“Undermining of the budget process and National Treasury threatens the stability of public finances and critical areas of government spending,” the organisations said.

“Importantly, and irrespective of the merits and criticisms of budget allocations, Treasury has followed a specified procedure in the implementation of the budget, which includes ensuring that the budget is spent as planned and holding departments to account when it is not,” said the group.

“Diverting budget allocations outside of the established processes opens the gate for arbitrary and irregular reallocations in the future.”

Chairman of Parliament’s finance committee Yunus Carrim said the committee was happy to engage with civil society organisations on the budget process. He believed there was nothing wrong in the Presidency determining budget priorities in terms of the medium-term strategic framework and the National Development Plan.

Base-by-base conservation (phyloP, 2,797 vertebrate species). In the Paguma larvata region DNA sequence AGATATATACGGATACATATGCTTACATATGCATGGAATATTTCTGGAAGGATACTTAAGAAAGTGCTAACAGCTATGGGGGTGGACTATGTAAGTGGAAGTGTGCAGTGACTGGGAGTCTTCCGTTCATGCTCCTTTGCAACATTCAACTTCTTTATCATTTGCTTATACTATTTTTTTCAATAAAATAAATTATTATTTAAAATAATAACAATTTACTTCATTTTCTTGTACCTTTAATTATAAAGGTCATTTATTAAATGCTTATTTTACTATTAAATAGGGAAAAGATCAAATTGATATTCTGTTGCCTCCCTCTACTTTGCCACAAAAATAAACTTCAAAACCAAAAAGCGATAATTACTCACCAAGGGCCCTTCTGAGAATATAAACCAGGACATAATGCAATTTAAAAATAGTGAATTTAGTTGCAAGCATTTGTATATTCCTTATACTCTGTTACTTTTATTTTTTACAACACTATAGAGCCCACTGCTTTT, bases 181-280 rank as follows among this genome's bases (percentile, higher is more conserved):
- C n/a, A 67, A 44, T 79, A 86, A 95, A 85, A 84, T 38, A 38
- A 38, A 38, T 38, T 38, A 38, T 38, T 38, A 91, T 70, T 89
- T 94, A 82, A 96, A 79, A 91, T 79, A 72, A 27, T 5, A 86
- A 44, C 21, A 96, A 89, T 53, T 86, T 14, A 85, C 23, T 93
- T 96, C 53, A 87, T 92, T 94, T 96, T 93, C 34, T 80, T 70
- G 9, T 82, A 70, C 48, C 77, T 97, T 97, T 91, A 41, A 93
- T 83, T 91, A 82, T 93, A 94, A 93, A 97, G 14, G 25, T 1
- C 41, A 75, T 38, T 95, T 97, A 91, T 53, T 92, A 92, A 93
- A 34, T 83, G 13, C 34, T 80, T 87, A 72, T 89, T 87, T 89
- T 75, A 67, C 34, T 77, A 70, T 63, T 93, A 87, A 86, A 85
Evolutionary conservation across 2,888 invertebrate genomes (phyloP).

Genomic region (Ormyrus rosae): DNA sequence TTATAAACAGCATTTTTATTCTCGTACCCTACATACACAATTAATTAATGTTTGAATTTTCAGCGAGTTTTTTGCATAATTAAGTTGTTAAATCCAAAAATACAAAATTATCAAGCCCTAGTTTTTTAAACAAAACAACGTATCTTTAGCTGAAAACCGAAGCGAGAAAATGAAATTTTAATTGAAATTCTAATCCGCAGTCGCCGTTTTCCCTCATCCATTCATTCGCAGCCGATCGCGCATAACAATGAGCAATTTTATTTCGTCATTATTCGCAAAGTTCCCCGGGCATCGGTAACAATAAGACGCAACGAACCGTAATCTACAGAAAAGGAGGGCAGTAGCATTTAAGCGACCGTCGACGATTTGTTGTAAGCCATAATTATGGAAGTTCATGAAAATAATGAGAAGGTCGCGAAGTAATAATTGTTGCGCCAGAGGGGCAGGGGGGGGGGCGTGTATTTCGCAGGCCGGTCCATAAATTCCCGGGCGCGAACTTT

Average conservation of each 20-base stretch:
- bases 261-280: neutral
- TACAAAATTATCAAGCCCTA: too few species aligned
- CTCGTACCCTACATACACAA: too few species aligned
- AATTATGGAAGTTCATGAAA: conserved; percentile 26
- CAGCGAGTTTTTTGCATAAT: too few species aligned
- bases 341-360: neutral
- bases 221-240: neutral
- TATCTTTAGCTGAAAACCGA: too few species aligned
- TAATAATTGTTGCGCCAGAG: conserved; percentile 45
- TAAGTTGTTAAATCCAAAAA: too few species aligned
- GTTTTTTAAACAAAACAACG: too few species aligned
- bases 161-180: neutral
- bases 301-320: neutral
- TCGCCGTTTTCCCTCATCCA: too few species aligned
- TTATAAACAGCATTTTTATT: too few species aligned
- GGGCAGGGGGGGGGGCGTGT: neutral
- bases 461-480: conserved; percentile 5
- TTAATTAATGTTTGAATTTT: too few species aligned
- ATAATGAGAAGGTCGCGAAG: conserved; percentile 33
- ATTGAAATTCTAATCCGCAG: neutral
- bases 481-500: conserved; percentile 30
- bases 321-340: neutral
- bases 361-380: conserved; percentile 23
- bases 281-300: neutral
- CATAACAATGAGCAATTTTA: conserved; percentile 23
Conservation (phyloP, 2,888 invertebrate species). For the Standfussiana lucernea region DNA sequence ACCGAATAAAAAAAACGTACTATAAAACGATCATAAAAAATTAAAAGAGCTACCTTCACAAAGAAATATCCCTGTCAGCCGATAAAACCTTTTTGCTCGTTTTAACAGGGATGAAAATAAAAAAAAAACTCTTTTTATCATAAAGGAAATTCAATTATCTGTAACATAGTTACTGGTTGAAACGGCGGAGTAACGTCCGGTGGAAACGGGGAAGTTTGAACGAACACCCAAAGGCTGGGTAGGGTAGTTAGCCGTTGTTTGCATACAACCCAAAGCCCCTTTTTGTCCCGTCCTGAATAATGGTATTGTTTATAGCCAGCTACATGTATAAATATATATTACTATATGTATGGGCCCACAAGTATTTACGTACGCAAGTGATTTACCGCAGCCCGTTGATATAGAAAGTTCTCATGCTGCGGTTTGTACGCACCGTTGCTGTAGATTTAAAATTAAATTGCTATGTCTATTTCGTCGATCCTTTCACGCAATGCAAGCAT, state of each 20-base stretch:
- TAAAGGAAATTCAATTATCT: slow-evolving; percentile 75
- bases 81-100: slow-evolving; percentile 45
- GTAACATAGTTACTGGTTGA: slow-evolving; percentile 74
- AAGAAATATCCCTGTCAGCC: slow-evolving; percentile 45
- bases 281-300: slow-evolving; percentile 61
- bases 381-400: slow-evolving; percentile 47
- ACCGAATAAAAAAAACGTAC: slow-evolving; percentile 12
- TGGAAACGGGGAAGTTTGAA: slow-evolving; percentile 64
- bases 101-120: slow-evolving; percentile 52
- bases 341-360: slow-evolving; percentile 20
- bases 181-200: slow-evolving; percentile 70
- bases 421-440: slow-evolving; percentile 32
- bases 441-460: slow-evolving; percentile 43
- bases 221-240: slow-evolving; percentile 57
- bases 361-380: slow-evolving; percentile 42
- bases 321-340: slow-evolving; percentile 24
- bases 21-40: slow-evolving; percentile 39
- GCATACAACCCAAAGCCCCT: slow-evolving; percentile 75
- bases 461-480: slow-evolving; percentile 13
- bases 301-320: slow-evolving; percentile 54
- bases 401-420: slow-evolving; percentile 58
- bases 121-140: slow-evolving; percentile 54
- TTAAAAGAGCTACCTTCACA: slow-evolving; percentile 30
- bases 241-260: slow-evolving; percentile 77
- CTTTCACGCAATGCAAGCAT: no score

“Plans have to shape budgets. While this approach by the government is correct, it can’t be abused and has to be effected in ways that ensure that the constitutional and legislative role of National Treasury in the budgeting process is adhered to, and that there is full accountability to Parliament and the public.”

Carrim said Planning, Monitoring and Evaluation Minister Jeff Radebe had told the finance committee the government was considering introducing a law on the budget process to ensure it was open and transparent. “Public involvement in this new process might also be included in the legislation,” Carrim said.

EFF chief whip Floyd Shivambu said he did not mind whether budget decisions were taken by the Presidency or the Treasury. The ultimate outcome would be the same.

“Our major interest is what gets prioritised and whether the state has the capacity to generate enough revenue to cover its basic obligations. The state must shift its focus onto nontax revenue in the context of declining tax revenues. It was not as if we were appreciative of the Treasury’s role anyway.”